We all know our industry faces significant challenges to deliver its pipeline of work and raise its performance.
Crucial to this is attracting, developing and retraining skilled people. This will get harder with an ageing workforce and the likely change in approach to migrant workers as part of Brexit.
But we are focused on solutions and I want to outline how a reformed CITB will work hand in glove with construction and with government to deliver them.
Hitting the accelerator
The review being led by Paul Morell has indicated that the CITB should be retained but needs significant reform. As its new chief executive, I agree with this and have my foot down hard on the accelerator to make this happen. We still have to secure industry’s agreement to continue with the levy, but we are working hard to secure it this summer.
If we achieve this, we will have the launchpad to really make a difference. But more importantly, construction is now talking more seriously about modernisation and I will ensure that the CITB is a key part of that conversation.
This week at the Construction Leadership Council, with Mark Farmer’s vision of a modernised construction industry under debate, we will look at how to deliver it.
“This isn’t the first time construction has discussed modernisation and I am not the CITB’s first leader to promise reform”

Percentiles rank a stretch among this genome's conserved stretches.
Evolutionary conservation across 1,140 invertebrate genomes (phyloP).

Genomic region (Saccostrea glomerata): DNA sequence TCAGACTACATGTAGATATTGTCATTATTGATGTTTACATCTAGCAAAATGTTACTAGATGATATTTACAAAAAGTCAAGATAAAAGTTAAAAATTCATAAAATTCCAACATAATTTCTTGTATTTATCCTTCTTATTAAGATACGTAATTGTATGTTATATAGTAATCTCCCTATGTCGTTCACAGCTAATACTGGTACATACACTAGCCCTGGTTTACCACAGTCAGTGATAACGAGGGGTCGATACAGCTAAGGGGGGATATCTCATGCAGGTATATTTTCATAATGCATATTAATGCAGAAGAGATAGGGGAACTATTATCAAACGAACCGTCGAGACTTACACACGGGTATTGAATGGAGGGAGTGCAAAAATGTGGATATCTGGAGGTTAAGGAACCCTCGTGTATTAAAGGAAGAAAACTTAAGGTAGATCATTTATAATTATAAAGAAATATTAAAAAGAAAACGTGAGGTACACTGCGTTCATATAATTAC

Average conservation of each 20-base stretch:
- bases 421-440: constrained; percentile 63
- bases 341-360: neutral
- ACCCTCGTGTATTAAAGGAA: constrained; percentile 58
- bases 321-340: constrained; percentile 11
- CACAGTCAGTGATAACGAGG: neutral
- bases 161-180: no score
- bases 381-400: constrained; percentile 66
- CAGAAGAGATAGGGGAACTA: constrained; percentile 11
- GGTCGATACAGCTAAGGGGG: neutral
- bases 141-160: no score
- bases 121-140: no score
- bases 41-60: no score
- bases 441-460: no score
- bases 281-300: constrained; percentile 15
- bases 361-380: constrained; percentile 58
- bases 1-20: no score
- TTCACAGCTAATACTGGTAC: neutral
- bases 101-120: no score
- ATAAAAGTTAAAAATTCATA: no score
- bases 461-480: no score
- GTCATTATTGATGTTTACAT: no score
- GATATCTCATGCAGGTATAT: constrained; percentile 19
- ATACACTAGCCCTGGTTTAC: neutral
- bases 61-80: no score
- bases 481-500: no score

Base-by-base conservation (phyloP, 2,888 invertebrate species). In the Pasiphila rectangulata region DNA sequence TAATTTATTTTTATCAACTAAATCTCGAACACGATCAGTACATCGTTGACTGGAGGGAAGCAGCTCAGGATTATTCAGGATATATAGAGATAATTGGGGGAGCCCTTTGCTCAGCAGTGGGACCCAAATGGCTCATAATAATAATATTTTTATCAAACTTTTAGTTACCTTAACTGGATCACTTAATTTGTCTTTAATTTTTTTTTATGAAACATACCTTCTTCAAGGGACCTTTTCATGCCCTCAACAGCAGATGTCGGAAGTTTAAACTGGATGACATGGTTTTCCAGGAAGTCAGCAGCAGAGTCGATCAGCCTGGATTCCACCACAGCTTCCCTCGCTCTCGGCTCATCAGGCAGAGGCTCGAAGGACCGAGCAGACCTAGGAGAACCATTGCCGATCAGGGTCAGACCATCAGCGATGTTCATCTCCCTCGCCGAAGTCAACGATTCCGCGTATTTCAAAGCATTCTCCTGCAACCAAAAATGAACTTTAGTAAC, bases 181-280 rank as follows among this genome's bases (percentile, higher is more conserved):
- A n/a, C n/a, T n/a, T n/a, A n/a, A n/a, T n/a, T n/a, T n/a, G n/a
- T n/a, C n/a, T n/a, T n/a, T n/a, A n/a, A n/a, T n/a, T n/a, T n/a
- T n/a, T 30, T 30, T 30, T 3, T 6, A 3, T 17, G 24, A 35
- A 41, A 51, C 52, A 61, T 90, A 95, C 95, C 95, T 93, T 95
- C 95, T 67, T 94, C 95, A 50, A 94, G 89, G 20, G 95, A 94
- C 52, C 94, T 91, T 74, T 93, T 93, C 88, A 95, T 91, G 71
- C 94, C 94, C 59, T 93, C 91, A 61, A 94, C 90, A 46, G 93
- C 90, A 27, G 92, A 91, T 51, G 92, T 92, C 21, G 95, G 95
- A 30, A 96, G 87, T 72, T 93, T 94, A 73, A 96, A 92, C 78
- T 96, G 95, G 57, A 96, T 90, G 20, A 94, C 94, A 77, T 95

I also shared our vision with the CLC for how a new CITB can work closely with our industry to help it to achieve its goals.
The first part of this is behaving differently. We will be much more transparent and accountable, working with employers to agree the outcomes we are targeting and the yardsticks to judge our success.
We will also be more responsive. To give you one example: for a much larger part of the funding we provide, we will work with industry to agree the outcomes and then commission bids to deliver them.
More to come
We are also reforming what we do and how we do it. We will now have a much sharper focus under the three headings of careers, standards and qualifications, and training and development. We will only intervene where we are best placed to make a difference. Last month’s sale of our awarding body – Cskills Awards – was a demonstration of this, but there will be more changes to come.
We will be more forward-looking and evidence-based in how we agree what needs to be done and how to go about it. For example, our report on offsite construction identified the skills and actions needed to realise its opportunities, while our migration research will give industry and government the evidence base to address this complex issue.
This isn’t the first time construction has discussed modernisation and I am not the CITB’s first leader to promise reform. But the prize for success and the risks from failure are now so great that we must act now.
Sarah Beale is chief executive of the CITB